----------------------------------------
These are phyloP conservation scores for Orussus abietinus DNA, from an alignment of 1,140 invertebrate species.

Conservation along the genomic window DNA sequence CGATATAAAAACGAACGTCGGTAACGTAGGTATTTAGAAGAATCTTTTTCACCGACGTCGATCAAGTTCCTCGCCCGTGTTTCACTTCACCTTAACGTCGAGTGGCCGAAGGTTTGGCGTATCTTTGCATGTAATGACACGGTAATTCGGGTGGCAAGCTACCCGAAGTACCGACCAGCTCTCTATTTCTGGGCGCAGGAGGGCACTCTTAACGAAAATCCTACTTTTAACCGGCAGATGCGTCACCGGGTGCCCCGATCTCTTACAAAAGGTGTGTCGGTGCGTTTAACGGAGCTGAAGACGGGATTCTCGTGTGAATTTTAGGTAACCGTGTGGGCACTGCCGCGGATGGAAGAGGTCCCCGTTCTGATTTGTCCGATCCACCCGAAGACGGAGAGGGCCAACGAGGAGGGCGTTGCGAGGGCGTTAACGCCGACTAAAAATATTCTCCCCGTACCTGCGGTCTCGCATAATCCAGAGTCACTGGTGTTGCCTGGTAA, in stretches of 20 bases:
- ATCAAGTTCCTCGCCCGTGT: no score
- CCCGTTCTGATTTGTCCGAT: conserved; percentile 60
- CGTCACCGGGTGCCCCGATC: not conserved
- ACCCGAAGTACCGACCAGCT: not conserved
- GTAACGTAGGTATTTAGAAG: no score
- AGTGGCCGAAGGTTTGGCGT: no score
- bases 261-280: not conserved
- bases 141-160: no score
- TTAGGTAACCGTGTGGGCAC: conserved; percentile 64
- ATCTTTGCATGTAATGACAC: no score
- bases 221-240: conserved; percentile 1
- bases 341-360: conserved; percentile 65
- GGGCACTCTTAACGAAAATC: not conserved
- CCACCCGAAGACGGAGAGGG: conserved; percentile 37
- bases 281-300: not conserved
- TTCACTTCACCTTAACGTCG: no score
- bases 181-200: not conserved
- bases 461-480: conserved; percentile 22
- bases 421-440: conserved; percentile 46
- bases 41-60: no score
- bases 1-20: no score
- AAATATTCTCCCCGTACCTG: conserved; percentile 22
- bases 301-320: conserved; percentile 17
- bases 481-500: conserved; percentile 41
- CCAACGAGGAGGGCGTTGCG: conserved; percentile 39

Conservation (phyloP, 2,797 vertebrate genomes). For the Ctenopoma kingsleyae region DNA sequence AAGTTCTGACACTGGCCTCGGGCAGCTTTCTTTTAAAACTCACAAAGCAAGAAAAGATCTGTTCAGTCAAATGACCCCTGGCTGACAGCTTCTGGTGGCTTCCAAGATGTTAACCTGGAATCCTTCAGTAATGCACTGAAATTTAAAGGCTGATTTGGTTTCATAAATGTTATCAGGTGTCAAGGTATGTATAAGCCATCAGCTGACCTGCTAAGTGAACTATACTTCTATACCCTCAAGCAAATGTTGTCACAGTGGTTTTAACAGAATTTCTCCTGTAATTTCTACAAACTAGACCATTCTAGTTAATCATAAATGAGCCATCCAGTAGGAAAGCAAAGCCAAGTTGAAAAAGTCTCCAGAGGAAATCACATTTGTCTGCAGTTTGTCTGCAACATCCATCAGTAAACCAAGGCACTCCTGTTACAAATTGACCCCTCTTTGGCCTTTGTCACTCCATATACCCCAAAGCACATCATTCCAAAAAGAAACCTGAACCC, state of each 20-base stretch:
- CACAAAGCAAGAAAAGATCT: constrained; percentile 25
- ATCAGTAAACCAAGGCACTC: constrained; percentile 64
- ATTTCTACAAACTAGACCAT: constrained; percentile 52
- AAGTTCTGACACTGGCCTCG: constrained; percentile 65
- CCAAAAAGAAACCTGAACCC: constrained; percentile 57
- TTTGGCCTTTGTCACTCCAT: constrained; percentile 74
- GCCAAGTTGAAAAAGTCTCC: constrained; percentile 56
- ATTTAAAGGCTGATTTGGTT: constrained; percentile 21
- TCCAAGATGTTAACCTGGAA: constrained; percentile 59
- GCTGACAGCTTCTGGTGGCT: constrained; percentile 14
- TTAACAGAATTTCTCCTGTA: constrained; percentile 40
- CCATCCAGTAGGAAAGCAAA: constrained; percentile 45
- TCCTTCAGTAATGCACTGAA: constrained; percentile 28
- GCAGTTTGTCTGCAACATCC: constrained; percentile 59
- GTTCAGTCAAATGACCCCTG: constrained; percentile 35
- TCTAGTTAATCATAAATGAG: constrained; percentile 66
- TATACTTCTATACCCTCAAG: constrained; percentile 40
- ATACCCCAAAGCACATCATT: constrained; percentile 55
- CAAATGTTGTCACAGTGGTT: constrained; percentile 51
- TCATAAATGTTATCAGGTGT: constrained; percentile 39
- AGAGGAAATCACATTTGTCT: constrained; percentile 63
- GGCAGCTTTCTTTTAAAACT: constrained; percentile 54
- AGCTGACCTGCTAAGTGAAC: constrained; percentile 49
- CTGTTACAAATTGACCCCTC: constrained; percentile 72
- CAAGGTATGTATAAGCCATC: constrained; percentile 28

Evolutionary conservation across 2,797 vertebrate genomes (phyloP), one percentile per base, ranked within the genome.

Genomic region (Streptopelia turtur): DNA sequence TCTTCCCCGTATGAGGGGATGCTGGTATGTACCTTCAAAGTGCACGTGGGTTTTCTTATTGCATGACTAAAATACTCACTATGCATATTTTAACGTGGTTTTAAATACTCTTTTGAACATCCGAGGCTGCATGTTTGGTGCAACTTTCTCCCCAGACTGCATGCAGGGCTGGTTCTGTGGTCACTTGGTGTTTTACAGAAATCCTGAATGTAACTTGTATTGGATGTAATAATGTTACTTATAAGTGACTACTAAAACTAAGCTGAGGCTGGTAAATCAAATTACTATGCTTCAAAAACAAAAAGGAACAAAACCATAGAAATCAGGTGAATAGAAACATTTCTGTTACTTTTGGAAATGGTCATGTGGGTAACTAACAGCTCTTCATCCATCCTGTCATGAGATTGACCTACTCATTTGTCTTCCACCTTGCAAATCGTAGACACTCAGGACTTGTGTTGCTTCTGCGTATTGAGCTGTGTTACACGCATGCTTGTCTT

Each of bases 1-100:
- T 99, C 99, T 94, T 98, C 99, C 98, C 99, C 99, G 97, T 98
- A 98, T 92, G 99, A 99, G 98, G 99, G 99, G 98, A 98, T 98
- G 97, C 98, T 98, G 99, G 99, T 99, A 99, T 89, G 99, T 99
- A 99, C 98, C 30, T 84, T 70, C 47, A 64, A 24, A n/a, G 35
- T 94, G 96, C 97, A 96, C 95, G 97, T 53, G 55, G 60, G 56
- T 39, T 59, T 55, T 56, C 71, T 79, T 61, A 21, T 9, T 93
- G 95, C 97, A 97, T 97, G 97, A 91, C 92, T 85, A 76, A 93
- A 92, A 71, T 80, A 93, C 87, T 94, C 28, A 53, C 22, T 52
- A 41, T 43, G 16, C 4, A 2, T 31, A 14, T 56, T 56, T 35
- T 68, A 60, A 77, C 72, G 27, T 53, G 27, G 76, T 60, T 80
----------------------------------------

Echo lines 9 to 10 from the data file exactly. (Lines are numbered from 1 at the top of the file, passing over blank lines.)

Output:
- bases 261-280: not conserved
- bases 141-160: no score